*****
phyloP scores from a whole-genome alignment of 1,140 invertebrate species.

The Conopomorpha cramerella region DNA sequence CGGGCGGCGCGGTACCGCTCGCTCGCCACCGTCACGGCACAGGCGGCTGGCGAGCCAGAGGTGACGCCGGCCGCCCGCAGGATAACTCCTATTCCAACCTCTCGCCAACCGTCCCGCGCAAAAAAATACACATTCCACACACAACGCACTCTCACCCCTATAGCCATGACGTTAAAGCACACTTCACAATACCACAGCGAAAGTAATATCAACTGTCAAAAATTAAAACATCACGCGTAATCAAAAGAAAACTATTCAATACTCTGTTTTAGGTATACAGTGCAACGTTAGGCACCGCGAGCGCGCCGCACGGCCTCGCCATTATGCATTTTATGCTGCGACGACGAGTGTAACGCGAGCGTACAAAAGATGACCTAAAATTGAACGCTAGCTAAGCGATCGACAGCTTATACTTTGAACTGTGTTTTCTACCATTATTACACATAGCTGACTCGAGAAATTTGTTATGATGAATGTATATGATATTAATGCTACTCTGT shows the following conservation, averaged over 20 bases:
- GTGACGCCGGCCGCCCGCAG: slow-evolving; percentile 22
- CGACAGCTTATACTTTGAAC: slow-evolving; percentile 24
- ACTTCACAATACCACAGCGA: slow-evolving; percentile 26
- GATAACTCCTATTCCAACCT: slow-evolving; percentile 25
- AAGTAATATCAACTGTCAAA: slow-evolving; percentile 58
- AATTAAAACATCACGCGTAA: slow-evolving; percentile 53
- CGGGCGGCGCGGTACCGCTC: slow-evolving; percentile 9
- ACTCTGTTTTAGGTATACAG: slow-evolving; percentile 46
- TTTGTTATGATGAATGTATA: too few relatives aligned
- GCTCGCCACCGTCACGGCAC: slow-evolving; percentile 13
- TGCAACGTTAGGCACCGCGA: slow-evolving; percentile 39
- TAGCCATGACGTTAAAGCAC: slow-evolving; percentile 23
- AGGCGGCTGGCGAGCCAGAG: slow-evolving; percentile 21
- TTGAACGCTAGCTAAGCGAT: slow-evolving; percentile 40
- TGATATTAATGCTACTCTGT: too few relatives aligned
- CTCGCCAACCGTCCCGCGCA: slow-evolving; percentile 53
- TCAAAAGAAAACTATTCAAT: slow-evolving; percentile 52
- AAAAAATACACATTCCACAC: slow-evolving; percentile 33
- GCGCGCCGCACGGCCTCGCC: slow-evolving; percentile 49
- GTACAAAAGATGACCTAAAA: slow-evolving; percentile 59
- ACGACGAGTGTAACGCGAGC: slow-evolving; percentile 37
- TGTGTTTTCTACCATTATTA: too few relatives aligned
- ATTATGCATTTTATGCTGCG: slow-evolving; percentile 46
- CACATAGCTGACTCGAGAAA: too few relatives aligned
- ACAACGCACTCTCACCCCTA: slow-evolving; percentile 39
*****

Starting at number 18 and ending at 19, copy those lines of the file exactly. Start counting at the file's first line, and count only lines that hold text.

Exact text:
- CTCGCCAACCGTCCCGCGCA: slow-evolving; percentile 53
- TCAAAAGAAAACTATTCAAT: slow-evolving; percentile 52